British demining group Halo Trust Cambodia recently achieved a milestone of having destroyed a total of 300,000 landmines. It also announced it has recruited 120 new deminers in the northwestern provinces of the country.

Its country director Lasha Lomidze said: “Despite the many challenges presented by the Covid-19 pandemic, Halo Cambodia expanded last week with the recruitment of 120 new deminers to clear mines and explosive ordnances in north-west provinces of Cambodia.

“This brings Halo’s total number of staff in Cambodia to 1,150. The recruitment drive comes following the achievement of a major milestone for Halo – the destruction of 300,000 landmines.”

The new recruits began a three-week training course on Monday which will provide them with the knowledge and skills to safely and efficiently detect and clear landmines.

After completing the training later this month, the deminers will form new sections and join Halo’s operations in northwestern Cambodia.

He said the new jobs were made possible by generous funding from the UK, US, Ireland, Germany and Switzerland, and that Halo, under the leadership of the Cambodian Mine Action and Victim Assistance Authority (CMAA), will tackle the regions most affected by landmines in the Kingdom.

Lomidze said since 1991, Halo has cleared 4,394 minefields and released 339sq km of land back to communities.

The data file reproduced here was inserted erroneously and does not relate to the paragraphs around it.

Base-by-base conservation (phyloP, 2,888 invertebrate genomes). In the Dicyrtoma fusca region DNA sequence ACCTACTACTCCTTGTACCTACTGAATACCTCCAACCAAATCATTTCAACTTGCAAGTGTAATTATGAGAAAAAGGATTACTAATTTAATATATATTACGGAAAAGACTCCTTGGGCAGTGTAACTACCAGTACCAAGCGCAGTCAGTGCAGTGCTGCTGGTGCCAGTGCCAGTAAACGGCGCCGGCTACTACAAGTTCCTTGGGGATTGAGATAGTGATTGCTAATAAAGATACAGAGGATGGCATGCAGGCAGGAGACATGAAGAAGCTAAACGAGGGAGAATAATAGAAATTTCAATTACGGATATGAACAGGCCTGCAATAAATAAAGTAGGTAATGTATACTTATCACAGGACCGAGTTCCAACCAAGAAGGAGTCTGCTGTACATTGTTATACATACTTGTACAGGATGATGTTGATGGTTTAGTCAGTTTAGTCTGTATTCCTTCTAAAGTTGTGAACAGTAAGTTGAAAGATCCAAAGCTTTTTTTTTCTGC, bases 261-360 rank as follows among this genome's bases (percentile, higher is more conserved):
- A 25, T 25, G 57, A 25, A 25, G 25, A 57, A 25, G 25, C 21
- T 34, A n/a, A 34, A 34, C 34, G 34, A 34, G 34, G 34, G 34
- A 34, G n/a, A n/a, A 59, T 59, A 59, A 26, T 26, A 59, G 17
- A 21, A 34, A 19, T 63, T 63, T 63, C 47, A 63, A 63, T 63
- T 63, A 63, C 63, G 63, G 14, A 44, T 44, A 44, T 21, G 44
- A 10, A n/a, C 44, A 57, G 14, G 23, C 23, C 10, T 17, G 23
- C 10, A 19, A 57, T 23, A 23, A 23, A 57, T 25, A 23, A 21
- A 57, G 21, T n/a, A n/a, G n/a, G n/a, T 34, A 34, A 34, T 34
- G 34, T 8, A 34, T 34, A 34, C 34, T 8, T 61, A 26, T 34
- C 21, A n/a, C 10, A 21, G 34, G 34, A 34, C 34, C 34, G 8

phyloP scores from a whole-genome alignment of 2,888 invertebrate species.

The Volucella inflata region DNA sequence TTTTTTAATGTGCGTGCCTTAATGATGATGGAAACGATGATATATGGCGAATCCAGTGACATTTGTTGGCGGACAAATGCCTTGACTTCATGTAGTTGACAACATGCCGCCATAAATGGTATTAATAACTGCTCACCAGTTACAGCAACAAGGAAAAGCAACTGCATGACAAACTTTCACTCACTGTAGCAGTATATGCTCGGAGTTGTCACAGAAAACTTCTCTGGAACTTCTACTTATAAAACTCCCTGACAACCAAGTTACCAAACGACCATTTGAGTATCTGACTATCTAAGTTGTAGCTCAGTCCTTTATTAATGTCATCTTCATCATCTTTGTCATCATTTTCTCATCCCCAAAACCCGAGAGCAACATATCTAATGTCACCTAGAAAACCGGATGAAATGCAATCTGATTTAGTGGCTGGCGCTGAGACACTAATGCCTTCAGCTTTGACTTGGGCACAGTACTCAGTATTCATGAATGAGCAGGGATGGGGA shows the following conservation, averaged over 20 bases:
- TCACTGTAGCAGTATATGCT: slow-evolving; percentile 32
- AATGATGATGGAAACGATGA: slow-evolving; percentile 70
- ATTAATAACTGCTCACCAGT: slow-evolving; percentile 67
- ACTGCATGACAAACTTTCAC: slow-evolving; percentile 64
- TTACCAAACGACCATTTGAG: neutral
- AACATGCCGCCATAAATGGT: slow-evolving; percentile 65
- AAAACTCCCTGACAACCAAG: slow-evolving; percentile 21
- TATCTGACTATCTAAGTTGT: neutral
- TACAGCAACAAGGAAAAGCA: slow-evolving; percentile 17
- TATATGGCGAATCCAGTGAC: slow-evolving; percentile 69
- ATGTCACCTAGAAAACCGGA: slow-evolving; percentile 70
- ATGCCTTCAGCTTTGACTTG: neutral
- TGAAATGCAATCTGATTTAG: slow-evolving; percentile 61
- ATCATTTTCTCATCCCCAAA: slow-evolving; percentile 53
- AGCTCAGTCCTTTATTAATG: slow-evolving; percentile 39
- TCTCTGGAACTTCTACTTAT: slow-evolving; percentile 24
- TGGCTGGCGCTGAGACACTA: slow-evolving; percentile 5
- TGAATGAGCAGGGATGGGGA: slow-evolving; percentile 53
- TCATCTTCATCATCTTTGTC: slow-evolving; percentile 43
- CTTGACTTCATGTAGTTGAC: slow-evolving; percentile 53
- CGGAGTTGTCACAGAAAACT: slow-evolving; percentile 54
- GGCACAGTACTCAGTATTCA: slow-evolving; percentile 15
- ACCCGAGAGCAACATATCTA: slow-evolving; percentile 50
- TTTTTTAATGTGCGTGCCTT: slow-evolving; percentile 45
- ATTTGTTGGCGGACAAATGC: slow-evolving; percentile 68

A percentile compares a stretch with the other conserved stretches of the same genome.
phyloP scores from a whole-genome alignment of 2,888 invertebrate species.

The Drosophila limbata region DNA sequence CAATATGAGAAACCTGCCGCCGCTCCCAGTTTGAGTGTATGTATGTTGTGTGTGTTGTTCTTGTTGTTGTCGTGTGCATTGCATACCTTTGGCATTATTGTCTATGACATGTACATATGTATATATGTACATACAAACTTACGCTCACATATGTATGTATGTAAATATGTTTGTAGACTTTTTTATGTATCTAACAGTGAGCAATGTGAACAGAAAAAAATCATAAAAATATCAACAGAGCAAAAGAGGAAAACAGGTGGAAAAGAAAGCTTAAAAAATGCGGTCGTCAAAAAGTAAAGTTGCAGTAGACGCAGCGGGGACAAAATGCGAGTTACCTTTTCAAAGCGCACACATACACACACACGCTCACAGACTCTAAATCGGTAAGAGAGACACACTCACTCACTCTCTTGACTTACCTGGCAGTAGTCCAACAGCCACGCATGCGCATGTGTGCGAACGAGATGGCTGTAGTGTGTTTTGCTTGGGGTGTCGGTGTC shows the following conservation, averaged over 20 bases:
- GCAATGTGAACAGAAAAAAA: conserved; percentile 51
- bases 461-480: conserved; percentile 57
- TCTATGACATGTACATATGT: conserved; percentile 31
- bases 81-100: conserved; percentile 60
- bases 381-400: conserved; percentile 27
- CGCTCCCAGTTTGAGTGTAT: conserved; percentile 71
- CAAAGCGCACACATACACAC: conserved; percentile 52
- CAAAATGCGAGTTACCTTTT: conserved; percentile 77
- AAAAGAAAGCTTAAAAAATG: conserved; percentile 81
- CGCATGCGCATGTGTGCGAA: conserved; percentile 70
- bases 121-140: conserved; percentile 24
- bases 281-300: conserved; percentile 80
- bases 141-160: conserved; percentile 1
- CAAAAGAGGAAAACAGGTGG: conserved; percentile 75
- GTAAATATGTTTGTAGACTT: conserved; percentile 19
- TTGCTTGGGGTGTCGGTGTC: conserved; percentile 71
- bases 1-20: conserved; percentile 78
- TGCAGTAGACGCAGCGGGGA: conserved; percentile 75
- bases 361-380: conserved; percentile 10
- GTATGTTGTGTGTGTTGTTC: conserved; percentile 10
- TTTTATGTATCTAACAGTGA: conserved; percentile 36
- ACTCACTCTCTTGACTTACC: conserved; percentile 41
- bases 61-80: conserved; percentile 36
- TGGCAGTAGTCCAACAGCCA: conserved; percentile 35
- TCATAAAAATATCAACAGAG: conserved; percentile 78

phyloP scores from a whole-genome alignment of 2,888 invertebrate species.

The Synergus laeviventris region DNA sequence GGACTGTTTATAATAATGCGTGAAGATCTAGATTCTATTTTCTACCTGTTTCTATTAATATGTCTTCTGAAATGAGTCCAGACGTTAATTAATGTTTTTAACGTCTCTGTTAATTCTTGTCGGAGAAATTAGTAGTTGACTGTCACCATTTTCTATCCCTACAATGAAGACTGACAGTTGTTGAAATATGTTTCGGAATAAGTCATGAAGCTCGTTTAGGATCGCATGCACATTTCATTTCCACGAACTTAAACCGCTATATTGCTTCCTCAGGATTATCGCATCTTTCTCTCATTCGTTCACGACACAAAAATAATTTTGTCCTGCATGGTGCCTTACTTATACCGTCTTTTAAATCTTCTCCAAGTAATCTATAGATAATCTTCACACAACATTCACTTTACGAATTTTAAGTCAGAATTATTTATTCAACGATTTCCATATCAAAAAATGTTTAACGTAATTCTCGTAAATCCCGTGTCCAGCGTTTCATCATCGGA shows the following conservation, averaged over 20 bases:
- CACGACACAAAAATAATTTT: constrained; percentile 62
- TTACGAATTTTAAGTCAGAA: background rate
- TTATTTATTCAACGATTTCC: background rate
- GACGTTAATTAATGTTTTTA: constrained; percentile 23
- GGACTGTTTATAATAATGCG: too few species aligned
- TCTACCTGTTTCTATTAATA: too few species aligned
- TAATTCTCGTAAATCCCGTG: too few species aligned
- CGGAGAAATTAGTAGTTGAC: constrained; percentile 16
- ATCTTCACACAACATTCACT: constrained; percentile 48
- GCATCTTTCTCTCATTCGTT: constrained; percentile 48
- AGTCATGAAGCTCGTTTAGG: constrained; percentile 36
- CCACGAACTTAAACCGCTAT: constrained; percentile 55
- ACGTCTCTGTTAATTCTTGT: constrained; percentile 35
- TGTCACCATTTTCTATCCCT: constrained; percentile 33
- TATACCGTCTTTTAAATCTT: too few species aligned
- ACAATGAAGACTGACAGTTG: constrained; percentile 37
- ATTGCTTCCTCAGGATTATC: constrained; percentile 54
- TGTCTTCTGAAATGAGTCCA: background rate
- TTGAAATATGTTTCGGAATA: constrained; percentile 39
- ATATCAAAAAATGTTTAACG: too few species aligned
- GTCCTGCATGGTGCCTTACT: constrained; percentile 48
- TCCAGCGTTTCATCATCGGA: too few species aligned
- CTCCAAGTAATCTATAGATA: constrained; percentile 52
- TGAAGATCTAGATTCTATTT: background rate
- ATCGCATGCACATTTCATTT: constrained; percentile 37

Some 70 per cent of the cleared land is used for agricultural purposes to grow crops such as cassava, mangoes and rice, which creates more opportunities for farmers.

In addition to clearing the landmines, Halo deploys highly trained teams to respond to calls from communities who have found explosives.

To date, Halo has responded to 26,443 community calls and destroyed 63,000 landmines. It has also cleared 163,000 explosive remnants of war such as mortars, rockets and grenades, Lomidze said.

“These types of explosives continue to cause a high number of accidents every year in Cambodia. It is very important that people report such explosives to the authorities and organisations like Halo,” he said.

Senior minister in charge of Special Missions and CMAA secretary-general Ly Thuch said mine and explosive ordnance clearance in Cambodia faces financial and human resource shortages despite the US recently providing it with $2 million in funding.

Most of the 2,500 CMAA officers working in mine clearance are elderly and some of them have illnesses which make it impossible for them to work, he said.

Landmines were laid extensively during Cambodia’s 20-year conflict making the country one of the most mine-affected countries in the world.